The creation of apartheid in Israel, as former Israeli Prime Minister Ehud Olmert and other Israeli leaders had warned, had already occurred, he said. Israel’s colonial project has been successfully disguised by Prime Minister Netanyahu’s pretense that he was seeking a resumption of talks for a two-State solution with Palestinian President Mahmoud Abbas. It had also been strengthened by the pretense of United States President Barack Obama and European Union leaders that they believed a resumed peace process could still produce a Palestinian State. But, such deception could not be sustained, and paradoxically, the triumph of the settlement project contained the seeds of its ultimate reversal.
Israeli decision-making elites long ago had made a cold cost-benefit calculation that the benefits of establishing permanent Israeli control over the entire West Bank exceeded the cost, he said. Avoiding a solution became the central strategic objective of nearly every succeeding Israeli Government, particularly the current one. Many Israelis believed that the silent ethnic cleansing occurring for years in area “C”, comprising over 60 per cent of the West Bank, could continue, and that, by granting citizenship to the small number of Palestinians who had managed to resist expulsion in area “C”, which would be formally annexed, the apartheid charge would have been neutralized enough to placate American Jews and the United States Administration.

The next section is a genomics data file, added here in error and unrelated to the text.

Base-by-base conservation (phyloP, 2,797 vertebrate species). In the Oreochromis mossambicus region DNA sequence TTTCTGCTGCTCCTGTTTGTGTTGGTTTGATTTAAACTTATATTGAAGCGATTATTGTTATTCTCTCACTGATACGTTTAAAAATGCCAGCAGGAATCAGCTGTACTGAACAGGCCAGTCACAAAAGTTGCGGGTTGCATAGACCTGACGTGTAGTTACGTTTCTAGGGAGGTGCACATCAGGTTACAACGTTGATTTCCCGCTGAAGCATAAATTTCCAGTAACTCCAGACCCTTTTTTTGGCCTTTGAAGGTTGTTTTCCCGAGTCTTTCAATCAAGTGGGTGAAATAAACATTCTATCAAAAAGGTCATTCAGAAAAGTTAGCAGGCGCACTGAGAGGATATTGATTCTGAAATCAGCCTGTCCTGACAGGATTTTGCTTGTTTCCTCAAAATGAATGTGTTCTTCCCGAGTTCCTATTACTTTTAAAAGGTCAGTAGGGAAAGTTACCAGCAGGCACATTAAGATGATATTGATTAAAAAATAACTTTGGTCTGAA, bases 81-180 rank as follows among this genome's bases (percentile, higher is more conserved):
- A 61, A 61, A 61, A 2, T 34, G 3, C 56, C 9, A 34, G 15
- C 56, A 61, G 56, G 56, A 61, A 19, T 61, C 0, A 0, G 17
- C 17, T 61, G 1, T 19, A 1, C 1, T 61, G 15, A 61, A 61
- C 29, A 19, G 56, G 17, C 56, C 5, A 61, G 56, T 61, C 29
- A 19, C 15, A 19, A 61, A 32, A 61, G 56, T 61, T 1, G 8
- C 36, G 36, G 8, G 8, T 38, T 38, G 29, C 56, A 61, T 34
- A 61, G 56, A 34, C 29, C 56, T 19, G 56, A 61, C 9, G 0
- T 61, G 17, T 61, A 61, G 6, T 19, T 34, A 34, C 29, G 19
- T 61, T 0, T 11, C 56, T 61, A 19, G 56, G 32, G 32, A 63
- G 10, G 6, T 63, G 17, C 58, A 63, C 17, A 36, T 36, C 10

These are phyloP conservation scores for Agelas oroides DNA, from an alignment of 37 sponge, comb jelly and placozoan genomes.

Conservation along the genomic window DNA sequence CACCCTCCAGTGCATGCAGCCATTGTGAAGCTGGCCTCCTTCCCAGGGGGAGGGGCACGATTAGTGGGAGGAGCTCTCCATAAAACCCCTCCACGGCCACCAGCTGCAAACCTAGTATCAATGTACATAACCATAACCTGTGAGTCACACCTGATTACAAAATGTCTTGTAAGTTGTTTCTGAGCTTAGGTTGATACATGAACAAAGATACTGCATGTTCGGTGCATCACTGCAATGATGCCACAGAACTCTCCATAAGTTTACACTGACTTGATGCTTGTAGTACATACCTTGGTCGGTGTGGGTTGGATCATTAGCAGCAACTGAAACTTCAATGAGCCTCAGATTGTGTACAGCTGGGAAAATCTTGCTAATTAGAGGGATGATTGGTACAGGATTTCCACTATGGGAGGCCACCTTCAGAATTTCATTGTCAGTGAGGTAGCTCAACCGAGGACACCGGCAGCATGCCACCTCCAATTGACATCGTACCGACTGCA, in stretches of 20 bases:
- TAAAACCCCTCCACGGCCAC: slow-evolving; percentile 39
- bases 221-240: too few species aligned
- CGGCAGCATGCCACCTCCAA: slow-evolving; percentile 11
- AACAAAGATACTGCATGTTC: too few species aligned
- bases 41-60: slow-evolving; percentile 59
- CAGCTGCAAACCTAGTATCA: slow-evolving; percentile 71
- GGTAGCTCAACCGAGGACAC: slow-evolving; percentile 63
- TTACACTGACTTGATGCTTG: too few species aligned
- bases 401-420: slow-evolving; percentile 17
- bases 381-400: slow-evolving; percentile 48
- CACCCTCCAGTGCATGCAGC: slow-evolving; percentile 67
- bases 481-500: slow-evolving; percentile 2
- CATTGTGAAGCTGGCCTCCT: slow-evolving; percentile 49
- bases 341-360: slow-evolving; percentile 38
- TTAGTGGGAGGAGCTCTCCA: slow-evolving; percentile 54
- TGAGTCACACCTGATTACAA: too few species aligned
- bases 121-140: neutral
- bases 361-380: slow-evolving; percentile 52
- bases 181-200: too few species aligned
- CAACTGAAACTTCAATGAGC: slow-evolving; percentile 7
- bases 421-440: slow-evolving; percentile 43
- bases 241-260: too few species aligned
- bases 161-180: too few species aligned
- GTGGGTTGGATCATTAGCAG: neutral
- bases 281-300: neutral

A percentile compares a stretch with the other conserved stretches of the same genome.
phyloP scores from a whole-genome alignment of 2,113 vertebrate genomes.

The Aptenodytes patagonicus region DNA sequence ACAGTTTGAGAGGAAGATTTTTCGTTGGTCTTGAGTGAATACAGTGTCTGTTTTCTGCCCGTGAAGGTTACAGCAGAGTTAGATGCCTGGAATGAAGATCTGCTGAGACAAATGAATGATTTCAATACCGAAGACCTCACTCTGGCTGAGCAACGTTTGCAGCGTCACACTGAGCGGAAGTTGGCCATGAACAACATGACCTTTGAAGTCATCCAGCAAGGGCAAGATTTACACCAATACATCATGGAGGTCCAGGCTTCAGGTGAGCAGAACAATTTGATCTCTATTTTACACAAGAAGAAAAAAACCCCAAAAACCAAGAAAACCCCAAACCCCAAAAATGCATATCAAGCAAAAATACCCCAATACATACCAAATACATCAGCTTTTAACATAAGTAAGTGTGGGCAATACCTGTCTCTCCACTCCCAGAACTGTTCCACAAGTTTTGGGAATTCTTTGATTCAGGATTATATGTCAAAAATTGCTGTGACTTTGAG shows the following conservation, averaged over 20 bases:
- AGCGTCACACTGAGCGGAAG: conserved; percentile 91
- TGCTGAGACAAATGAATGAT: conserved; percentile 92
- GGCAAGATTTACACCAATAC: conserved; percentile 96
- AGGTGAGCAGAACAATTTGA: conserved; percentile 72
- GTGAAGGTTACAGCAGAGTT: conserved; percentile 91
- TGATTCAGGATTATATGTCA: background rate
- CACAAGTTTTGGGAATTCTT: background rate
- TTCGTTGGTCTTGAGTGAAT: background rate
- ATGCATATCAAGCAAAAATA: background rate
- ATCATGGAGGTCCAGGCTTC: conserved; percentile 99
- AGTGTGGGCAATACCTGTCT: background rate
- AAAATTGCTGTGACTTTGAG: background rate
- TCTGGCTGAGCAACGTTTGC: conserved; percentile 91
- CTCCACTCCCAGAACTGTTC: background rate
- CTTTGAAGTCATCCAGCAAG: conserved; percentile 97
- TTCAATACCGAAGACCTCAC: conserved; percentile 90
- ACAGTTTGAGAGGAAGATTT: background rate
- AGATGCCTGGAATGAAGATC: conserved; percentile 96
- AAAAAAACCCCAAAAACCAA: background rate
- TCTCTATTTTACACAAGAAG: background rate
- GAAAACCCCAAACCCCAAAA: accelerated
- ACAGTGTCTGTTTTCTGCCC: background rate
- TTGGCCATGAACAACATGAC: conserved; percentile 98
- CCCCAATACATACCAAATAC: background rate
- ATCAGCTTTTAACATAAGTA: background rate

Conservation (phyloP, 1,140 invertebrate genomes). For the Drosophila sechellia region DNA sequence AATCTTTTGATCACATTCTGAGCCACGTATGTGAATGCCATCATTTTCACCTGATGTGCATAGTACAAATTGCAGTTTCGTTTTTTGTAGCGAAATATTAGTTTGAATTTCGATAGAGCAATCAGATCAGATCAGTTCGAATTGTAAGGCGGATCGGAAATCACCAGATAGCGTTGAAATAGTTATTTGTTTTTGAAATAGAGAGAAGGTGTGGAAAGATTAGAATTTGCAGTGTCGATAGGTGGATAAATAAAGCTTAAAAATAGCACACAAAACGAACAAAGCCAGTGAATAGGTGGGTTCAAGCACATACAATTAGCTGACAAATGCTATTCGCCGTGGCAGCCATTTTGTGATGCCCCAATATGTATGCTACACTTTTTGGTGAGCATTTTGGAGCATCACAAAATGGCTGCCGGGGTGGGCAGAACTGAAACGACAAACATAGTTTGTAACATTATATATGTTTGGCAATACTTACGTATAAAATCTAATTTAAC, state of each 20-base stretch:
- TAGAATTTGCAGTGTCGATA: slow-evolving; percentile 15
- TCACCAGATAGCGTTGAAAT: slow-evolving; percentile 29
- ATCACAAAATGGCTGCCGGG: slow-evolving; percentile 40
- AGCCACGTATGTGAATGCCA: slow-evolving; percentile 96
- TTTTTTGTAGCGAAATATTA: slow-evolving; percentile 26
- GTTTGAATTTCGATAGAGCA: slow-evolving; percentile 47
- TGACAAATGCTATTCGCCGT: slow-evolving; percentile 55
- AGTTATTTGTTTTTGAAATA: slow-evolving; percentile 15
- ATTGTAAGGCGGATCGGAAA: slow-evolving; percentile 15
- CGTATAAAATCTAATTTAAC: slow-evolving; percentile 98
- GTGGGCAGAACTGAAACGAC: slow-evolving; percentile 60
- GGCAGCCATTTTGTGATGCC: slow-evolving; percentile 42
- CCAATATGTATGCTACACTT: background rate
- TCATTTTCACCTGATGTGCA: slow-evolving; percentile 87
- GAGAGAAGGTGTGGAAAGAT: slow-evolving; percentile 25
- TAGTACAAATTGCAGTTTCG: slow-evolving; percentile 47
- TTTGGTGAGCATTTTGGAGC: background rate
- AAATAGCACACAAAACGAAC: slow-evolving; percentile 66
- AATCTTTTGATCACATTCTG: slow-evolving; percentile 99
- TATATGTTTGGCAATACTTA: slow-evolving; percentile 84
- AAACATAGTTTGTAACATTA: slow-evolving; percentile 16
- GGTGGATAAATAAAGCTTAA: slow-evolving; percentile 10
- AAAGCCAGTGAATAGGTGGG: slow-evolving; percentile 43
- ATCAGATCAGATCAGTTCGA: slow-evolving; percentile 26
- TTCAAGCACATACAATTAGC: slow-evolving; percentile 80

But, most Israelis, including many if not most settlers, would not pay the price of the loss of the State’s Jewish identity for a Greater Israel, he said. Given the choice to grant citizenship to the Palestinians in a Greater Israel or a two-State arrangement with limited and equal territorial exchanges, Israel’s cost-benefit calculations would have to change. The issue would then no longer be where the borders of a Palestinian State were to be drawn, but whether Israel was prepared to defend what finally would be seen by everyone as an apartheid regime. It is unlikely that even those Western democracies accustomed to pandering to their Israeli lobbies would be prepared to shield Israel from condemnations and sanctions when its apartheid could no longer be disguised.
The key to changing the deadlocked status quo was, therefore, exposing the Greater Israel already created by the West Bank settlement project and the de facto apartheid regime under which Palestinians now lived, he said. “Nothing would expose more convincingly the Israeli disguise of the one-State reality now in place than a Palestinian decision to shut down the Palestinian Authority and transform their national struggle for independence and statehood into a struggle for citizenship and equal rights within the Greater Israel to which they have been consigned,” he said.